The common nightingale is a small bird about 15-16 cm size, which is also found in Bulgaria. The upper part of the body is light brown and the tail has a lighter hue. The chest and abdomen are brighter and have a bright gray color. The legs are light pink and the beak is thin with a yellowish-brown color.
It is spread throughout the country except for the high parts of Rila, Pirin, Rhodopes and Stara Planina mountains. The most common is about 600-800m above sea level.
Breeds mainly in flat, damp valleys with thick bushes. It can also be observed in urban parks and gardens. Prefer deciduous forests rich in shrubs.
The nest is built by the female after the pair has already formed. This indicates that the nest is not used by males as an approach to attracting females, as do some bird species. The shape of the nest is cup-shaped and is made up of stalks of grasses, roots, mosses, lichens and is covered with moss and feathers. In April-May the female lays between 4-6 eggs stained in olive-green and stained with brown spots.
The common nightingale is not an easy bird to watch because it is hidden in shrubs, thorns, and less often in trees. It can be localized on the melodic and characteristic song that resembles the song of the European robin (Erithacus rubecula), and often the song can be mistaken for both birds. Its whistling, however, when it is close to the nest is characteristic of the common nightingale and is a sure sign that the nest is nearby. You may hear this sound in the second half of the video below. The common nightingale is an insect-eating bird and feeds on various insects and their larvae, as well as other invertebrates.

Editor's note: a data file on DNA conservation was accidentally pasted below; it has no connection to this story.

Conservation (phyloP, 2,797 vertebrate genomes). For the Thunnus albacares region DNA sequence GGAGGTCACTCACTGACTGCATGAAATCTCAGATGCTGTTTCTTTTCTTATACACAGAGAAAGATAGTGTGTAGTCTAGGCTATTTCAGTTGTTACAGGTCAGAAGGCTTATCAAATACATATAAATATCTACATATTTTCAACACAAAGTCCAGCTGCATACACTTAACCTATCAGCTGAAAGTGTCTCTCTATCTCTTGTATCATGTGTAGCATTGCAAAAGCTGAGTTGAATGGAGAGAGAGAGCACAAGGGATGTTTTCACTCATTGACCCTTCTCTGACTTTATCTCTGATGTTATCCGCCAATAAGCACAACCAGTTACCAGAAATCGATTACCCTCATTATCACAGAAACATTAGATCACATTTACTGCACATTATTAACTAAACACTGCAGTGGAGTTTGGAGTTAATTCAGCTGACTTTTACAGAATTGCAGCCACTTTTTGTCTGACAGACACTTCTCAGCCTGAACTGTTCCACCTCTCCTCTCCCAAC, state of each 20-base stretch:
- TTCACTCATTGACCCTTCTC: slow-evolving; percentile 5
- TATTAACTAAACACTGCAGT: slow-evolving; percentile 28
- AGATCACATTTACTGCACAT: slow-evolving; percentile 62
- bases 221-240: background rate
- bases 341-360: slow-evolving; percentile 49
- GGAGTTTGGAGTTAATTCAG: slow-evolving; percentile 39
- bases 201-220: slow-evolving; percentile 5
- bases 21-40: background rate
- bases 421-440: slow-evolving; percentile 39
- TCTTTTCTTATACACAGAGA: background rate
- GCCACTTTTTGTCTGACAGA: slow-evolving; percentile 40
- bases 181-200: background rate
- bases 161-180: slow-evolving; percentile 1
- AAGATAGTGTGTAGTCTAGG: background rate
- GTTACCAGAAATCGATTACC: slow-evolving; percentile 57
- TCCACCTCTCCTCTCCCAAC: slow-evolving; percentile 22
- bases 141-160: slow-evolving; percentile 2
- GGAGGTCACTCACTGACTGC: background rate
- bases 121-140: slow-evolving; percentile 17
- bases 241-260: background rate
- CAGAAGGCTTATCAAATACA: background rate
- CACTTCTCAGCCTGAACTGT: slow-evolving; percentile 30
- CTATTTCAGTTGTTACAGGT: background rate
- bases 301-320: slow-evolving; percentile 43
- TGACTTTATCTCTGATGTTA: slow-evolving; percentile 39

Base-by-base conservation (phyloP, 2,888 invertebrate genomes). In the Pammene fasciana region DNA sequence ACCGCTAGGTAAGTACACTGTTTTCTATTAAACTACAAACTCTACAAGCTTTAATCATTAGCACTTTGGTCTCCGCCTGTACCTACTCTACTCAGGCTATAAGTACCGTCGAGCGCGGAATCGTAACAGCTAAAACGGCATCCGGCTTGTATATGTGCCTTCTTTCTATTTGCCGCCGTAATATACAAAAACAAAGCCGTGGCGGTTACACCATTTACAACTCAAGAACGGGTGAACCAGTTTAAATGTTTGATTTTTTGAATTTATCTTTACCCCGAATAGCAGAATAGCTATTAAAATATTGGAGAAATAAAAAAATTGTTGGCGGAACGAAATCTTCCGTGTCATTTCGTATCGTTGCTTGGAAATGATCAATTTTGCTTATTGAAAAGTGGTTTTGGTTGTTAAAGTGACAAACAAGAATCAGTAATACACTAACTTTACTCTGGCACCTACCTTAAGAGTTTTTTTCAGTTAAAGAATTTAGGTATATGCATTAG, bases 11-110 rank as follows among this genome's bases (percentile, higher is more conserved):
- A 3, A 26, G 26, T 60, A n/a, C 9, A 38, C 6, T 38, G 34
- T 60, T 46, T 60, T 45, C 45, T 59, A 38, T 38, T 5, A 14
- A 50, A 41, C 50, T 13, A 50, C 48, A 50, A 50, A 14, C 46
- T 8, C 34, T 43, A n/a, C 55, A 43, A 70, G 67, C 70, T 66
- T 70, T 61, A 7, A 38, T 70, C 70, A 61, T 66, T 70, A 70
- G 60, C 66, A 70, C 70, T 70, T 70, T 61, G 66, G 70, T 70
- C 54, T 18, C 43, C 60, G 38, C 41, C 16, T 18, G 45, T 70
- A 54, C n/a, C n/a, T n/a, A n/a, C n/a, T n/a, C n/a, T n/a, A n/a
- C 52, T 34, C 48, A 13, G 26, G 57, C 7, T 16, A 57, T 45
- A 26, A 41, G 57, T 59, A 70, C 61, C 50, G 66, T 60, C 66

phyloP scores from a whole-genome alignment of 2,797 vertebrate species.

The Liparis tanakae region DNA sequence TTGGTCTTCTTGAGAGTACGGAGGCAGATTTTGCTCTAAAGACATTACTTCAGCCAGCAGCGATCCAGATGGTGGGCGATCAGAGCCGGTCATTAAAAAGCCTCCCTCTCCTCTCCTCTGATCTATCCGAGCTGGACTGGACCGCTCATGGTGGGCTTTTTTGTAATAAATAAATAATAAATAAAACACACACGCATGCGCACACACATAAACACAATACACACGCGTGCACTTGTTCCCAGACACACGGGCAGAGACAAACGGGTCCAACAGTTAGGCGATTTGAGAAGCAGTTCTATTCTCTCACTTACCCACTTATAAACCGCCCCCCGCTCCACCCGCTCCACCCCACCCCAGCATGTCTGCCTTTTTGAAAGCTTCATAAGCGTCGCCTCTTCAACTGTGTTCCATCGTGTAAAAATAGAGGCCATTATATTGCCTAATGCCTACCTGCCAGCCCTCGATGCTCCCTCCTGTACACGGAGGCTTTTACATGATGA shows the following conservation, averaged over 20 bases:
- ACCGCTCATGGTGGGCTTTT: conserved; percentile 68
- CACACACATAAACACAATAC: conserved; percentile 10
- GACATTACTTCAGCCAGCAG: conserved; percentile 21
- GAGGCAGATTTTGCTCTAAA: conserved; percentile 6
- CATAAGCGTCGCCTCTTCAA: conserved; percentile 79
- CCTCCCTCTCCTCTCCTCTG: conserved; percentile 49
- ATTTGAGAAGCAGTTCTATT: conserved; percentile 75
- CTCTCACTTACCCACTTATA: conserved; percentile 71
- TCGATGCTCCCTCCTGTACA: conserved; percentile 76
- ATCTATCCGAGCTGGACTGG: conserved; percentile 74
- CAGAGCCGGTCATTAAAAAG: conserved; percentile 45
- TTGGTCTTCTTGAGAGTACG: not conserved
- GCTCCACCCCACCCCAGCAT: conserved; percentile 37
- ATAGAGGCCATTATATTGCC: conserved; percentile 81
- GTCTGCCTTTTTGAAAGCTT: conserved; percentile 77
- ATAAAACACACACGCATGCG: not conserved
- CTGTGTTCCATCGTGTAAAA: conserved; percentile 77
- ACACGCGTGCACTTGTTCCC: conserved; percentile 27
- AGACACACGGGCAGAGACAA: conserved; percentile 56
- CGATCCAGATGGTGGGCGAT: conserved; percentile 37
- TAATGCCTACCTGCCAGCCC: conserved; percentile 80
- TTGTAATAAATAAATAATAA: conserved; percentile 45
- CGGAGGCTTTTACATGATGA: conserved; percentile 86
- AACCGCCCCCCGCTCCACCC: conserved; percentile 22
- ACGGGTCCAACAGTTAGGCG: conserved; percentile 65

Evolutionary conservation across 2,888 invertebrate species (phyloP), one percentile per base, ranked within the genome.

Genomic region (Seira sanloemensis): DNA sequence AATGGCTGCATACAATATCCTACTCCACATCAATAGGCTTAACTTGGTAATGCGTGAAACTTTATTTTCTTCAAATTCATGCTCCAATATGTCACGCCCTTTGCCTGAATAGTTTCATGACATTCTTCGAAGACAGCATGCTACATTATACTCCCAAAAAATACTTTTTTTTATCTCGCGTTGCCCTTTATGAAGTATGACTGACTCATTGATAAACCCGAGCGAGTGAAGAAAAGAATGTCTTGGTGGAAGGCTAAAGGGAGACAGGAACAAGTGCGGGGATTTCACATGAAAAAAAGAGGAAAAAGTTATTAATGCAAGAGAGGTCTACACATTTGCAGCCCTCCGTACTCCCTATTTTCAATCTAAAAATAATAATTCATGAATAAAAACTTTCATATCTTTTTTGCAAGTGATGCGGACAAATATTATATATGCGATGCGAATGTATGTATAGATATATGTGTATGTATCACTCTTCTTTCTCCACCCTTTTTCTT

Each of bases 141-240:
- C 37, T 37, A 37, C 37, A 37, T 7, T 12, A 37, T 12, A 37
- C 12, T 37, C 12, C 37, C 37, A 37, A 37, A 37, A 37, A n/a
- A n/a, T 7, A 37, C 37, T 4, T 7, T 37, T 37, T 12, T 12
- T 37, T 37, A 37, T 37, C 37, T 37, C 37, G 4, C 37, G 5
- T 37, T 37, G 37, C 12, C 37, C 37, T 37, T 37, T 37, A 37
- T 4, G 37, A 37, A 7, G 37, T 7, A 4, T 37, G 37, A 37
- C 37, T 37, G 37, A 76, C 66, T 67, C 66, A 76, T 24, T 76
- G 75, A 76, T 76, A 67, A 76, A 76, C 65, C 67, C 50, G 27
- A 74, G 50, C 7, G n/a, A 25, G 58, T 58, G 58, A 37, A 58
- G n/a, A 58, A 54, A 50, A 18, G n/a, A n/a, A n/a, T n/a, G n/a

The common nightingale is predominantly monogamous, but there are single cases when polygamy is also registered. Typically, couples are formed for one season, and rarely in the next year a pair of the same birds may be formed. The common nightingale begins migration in Bulgaria in September to South Africa, returning in April. In spring, the male birds first arrive. Scientists have noticed the regularity that birds that arrive at nesting sites earlier have a greater chance of attracting females than those who arrive later.